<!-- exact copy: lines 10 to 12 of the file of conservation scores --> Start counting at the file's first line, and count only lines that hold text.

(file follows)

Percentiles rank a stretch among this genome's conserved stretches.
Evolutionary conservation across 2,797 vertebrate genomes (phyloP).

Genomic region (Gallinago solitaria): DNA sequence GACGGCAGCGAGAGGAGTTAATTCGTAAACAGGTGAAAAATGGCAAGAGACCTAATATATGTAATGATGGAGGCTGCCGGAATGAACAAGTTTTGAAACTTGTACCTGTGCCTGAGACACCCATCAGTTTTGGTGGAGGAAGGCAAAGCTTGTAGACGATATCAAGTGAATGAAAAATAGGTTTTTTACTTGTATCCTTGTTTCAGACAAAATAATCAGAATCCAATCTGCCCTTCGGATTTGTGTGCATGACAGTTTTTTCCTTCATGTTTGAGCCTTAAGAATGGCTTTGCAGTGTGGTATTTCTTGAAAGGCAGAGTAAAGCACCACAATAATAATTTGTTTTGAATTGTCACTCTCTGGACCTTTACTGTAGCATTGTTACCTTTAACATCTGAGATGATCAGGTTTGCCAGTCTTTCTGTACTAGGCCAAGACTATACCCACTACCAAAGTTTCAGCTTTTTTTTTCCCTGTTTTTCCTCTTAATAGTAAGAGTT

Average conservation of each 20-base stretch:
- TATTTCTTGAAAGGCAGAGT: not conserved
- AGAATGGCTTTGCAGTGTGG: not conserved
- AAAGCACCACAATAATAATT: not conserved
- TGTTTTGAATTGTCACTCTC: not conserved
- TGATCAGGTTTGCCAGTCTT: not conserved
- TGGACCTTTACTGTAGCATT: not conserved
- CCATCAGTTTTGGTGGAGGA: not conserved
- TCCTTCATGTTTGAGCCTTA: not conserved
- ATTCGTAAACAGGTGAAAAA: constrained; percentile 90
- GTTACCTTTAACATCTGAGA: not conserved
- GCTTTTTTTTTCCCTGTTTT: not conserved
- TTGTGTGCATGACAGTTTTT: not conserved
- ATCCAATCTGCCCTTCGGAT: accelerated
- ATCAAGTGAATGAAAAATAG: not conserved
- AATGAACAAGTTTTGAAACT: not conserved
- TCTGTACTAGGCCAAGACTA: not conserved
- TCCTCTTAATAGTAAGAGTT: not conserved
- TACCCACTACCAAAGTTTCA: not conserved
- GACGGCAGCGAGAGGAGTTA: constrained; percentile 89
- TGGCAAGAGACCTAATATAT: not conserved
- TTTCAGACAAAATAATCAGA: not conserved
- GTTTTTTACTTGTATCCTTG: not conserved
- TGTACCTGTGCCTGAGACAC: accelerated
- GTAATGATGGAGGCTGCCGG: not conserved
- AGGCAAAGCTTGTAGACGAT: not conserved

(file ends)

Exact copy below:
- TGGACCTTTACTGTAGCATT: not conserved
- CCATCAGTTTTGGTGGAGGA: not conserved
- TCCTTCATGTTTGAGCCTTA: not conserved